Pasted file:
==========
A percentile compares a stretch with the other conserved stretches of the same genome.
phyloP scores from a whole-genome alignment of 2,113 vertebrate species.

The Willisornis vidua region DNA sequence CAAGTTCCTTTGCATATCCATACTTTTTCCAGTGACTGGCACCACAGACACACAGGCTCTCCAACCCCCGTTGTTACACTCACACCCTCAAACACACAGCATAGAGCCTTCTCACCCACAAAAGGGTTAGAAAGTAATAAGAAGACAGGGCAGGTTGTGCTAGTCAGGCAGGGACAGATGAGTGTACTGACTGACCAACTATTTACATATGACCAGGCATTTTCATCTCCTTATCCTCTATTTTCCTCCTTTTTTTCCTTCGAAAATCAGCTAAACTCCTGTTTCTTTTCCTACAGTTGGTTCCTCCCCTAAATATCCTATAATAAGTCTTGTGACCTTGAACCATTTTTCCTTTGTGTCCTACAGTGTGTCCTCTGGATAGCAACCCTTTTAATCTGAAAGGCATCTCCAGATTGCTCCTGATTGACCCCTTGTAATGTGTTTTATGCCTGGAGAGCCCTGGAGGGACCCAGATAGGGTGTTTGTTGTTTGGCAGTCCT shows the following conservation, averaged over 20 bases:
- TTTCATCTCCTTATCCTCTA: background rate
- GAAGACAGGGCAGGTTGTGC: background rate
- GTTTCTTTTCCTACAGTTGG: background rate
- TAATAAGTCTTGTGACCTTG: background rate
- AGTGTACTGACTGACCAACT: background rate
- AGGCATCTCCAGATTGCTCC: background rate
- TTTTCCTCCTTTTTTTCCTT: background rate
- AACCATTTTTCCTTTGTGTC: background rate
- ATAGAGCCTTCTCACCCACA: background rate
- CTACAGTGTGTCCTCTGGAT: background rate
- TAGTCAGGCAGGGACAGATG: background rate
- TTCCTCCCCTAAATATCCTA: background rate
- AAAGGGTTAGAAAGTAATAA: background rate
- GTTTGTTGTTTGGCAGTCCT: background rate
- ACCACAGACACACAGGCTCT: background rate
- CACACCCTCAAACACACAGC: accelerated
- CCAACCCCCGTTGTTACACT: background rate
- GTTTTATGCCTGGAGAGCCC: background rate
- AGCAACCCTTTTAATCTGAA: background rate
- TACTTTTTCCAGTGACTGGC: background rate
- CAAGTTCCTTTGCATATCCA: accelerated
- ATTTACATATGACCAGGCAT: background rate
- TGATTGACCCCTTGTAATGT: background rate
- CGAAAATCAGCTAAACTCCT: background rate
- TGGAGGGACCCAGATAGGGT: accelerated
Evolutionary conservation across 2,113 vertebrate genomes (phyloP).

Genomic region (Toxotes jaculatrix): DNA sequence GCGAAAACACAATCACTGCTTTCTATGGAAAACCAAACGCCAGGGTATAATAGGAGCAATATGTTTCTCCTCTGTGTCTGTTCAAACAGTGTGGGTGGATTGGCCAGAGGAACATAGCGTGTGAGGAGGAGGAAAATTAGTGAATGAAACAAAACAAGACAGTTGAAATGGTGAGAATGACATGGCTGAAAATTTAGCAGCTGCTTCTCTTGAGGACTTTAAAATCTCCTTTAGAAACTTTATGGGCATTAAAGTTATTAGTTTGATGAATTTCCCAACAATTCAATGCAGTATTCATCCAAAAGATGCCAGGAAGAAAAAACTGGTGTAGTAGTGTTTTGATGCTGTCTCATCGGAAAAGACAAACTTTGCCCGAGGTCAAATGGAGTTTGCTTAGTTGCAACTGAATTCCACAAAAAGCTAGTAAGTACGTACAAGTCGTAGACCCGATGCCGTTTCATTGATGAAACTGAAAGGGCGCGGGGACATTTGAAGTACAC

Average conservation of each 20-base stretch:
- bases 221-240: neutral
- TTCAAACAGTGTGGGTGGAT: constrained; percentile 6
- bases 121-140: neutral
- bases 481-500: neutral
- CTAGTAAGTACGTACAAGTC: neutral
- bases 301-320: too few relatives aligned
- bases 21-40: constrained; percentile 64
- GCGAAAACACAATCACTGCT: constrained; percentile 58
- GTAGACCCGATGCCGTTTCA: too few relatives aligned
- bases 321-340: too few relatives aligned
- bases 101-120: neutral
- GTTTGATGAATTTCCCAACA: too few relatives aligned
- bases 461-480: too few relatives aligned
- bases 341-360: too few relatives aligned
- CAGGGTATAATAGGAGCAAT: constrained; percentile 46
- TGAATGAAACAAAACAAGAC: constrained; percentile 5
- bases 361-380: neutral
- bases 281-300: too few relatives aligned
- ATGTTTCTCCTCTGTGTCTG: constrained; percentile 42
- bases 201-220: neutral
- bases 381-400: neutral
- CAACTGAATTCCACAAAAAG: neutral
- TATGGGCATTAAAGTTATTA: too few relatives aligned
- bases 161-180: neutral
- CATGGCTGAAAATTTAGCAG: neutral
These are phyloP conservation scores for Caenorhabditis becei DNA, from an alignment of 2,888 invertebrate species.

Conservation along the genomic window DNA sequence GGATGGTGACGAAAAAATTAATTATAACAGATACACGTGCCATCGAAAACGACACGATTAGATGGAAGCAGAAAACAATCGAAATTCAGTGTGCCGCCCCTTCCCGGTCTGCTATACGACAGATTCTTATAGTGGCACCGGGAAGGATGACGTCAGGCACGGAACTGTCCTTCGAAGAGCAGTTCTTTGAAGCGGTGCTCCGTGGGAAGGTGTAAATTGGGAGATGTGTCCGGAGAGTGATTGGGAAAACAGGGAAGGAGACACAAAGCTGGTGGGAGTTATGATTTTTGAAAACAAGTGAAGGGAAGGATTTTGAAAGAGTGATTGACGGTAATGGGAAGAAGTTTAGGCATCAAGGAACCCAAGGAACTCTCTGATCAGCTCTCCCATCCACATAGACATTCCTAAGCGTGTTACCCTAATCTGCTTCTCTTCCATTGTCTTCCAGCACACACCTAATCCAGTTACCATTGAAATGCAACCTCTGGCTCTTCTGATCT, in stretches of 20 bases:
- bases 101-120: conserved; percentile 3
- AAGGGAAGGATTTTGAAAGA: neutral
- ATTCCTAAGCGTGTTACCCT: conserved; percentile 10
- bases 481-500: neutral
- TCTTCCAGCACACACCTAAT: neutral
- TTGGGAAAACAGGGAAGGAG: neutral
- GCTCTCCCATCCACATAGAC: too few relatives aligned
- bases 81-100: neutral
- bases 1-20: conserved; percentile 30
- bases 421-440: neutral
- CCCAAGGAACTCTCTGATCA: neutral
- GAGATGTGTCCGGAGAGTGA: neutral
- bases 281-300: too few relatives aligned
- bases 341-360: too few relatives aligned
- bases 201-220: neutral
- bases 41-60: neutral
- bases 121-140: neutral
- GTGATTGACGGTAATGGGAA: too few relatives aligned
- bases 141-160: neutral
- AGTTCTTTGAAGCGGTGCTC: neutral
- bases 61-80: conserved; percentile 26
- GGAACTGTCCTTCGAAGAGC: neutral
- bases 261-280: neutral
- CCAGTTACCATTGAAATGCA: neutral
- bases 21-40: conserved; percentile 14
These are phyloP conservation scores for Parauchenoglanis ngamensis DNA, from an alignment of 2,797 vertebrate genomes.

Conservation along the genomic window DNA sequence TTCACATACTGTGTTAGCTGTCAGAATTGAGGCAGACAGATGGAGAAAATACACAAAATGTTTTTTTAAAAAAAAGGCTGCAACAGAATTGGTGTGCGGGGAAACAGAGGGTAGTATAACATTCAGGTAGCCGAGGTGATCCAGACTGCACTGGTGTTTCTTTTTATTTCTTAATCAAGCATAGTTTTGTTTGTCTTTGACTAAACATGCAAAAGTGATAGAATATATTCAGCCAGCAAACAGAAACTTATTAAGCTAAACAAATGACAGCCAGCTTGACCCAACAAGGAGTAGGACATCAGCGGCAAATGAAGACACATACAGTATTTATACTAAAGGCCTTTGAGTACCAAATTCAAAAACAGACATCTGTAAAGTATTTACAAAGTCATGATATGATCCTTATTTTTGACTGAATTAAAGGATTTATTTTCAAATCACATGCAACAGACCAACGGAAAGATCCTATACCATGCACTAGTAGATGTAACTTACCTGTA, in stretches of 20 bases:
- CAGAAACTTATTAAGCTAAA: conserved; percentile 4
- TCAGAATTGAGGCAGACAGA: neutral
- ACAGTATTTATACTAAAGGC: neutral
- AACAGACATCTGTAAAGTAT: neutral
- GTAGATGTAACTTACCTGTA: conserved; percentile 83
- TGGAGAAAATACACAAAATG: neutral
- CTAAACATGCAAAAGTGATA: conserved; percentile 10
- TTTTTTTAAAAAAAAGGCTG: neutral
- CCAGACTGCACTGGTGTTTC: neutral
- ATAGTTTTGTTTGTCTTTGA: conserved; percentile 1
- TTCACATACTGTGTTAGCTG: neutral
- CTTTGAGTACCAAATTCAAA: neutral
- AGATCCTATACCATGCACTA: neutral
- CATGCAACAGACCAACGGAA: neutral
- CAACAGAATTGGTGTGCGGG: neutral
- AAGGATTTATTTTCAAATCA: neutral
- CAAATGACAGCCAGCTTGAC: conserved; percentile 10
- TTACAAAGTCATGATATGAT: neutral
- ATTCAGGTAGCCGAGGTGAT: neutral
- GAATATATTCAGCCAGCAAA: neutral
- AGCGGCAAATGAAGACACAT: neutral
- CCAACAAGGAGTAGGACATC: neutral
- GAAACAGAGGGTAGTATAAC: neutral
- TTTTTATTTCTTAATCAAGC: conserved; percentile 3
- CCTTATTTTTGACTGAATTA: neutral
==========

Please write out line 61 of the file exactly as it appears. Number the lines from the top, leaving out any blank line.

- ATTCCTAAGCGTGTTACCCT: conserved; percentile 10